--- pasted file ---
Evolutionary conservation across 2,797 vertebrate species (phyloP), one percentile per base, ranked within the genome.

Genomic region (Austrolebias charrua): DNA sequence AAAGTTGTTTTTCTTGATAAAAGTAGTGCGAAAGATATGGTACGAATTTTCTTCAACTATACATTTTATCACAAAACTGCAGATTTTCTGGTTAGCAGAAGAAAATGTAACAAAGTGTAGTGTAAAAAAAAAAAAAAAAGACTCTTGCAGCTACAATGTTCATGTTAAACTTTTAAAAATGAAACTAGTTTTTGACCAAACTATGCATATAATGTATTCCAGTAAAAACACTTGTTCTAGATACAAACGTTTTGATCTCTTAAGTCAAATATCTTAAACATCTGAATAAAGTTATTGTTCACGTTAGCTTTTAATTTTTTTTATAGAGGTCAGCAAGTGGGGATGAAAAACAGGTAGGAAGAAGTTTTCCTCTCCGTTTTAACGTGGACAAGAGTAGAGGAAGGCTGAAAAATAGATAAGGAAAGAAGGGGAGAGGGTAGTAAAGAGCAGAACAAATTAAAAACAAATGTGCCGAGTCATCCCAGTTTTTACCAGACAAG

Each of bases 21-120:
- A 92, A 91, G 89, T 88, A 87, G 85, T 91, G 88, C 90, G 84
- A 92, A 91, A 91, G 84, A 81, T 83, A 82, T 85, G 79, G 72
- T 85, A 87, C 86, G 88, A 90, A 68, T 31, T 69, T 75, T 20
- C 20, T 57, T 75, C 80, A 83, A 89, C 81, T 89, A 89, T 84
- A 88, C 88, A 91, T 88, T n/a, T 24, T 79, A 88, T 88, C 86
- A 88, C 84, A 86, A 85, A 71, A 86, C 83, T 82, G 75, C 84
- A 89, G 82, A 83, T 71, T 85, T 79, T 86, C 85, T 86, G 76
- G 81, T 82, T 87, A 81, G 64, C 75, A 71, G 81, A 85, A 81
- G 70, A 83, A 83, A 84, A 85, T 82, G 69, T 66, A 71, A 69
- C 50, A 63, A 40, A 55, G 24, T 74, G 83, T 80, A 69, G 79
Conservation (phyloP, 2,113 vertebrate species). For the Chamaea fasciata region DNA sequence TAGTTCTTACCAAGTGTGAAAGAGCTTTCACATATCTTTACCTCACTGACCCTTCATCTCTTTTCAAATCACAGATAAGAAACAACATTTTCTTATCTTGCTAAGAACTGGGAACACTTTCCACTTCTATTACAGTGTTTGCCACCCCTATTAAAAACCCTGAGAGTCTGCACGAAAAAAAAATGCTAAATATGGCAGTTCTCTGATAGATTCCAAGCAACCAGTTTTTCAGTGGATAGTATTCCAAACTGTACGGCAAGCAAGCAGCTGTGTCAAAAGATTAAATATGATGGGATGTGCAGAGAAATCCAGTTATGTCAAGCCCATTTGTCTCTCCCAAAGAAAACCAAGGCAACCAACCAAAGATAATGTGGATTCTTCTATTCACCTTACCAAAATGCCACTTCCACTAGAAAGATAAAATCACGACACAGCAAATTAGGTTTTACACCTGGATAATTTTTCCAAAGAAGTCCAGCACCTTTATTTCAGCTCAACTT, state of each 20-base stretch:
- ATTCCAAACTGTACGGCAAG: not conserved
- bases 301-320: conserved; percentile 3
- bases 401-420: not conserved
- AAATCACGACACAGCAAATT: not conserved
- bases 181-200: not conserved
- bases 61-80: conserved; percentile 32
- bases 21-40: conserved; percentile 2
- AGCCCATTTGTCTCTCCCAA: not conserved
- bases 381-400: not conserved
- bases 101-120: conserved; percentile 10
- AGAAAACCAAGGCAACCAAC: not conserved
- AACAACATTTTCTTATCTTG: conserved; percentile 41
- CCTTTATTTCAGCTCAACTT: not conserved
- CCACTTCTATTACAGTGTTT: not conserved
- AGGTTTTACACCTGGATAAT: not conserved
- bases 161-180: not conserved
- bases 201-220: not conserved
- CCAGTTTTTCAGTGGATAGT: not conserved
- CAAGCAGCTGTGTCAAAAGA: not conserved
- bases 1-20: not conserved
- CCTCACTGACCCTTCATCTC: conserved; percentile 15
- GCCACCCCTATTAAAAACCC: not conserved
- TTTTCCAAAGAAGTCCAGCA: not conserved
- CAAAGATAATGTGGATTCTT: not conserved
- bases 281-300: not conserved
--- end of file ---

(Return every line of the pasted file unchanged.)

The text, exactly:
Evolutionary conservation across 2,797 vertebrate species (phyloP), one percentile per base, ranked within the genome.

Genomic region (Austrolebias charrua): DNA sequence AAAGTTGTTTTTCTTGATAAAAGTAGTGCGAAAGATATGGTACGAATTTTCTTCAACTATACATTTTATCACAAAACTGCAGATTTTCTGGTTAGCAGAAGAAAATGTAACAAAGTGTAGTGTAAAAAAAAAAAAAAAAGACTCTTGCAGCTACAATGTTCATGTTAAACTTTTAAAAATGAAACTAGTTTTTGACCAAACTATGCATATAATGTATTCCAGTAAAAACACTTGTTCTAGATACAAACGTTTTGATCTCTTAAGTCAAATATCTTAAACATCTGAATAAAGTTATTGTTCACGTTAGCTTTTAATTTTTTTTATAGAGGTCAGCAAGTGGGGATGAAAAACAGGTAGGAAGAAGTTTTCCTCTCCGTTTTAACGTGGACAAGAGTAGAGGAAGGCTGAAAAATAGATAAGGAAAGAAGGGGAGAGGGTAGTAAAGAGCAGAACAAATTAAAAACAAATGTGCCGAGTCATCCCAGTTTTTACCAGACAAG

Each of bases 21-120:
- A 92, A 91, G 89, T 88, A 87, G 85, T 91, G 88, C 90, G 84
- A 92, A 91, A 91, G 84, A 81, T 83, A 82, T 85, G 79, G 72
- T 85, A 87, C 86, G 88, A 90, A 68, T 31, T 69, T 75, T 20
- C 20, T 57, T 75, C 80, A 83, A 89, C 81, T 89, A 89, T 84
- A 88, C 88, A 91, T 88, T n/a, T 24, T 79, A 88, T 88, C 86
- A 88, C 84, A 86, A 85, A 71, A 86, C 83, T 82, G 75, C 84
- A 89, G 82, A 83, T 71, T 85, T 79, T 86, C 85, T 86, G 76
- G 81, T 82, T 87, A 81, G 64, C 75, A 71, G 81, A 85, A 81
- G 70, A 83, A 83, A 84, A 85, T 82, G 69, T 66, A 71, A 69
- C 50, A 63, A 40, A 55, G 24, T 74, G 83, T 80, A 69, G 79
Conservation (phyloP, 2,113 vertebrate species). For the Chamaea fasciata region DNA sequence TAGTTCTTACCAAGTGTGAAAGAGCTTTCACATATCTTTACCTCACTGACCCTTCATCTCTTTTCAAATCACAGATAAGAAACAACATTTTCTTATCTTGCTAAGAACTGGGAACACTTTCCACTTCTATTACAGTGTTTGCCACCCCTATTAAAAACCCTGAGAGTCTGCACGAAAAAAAAATGCTAAATATGGCAGTTCTCTGATAGATTCCAAGCAACCAGTTTTTCAGTGGATAGTATTCCAAACTGTACGGCAAGCAAGCAGCTGTGTCAAAAGATTAAATATGATGGGATGTGCAGAGAAATCCAGTTATGTCAAGCCCATTTGTCTCTCCCAAAGAAAACCAAGGCAACCAACCAAAGATAATGTGGATTCTTCTATTCACCTTACCAAAATGCCACTTCCACTAGAAAGATAAAATCACGACACAGCAAATTAGGTTTTACACCTGGATAATTTTTCCAAAGAAGTCCAGCACCTTTATTTCAGCTCAACTT, state of each 20-base stretch:
- ATTCCAAACTGTACGGCAAG: not conserved
- bases 301-320: conserved; percentile 3
- bases 401-420: not conserved
- AAATCACGACACAGCAAATT: not conserved
- bases 181-200: not conserved
- bases 61-80: conserved; percentile 32
- bases 21-40: conserved; percentile 2
- AGCCCATTTGTCTCTCCCAA: not conserved
- bases 381-400: not conserved
- bases 101-120: conserved; percentile 10
- AGAAAACCAAGGCAACCAAC: not conserved
- AACAACATTTTCTTATCTTG: conserved; percentile 41
- CCTTTATTTCAGCTCAACTT: not conserved
- CCACTTCTATTACAGTGTTT: not conserved
- AGGTTTTACACCTGGATAAT: not conserved
- bases 161-180: not conserved
- bases 201-220: not conserved
- CCAGTTTTTCAGTGGATAGT: not conserved
- CAAGCAGCTGTGTCAAAAGA: not conserved
- bases 1-20: not conserved
- CCTCACTGACCCTTCATCTC: conserved; percentile 15
- GCCACCCCTATTAAAAACCC: not conserved
- TTTTCCAAAGAAGTCCAGCA: not conserved
- CAAAGATAATGTGGATTCTT: not conserved
- bases 281-300: not conserved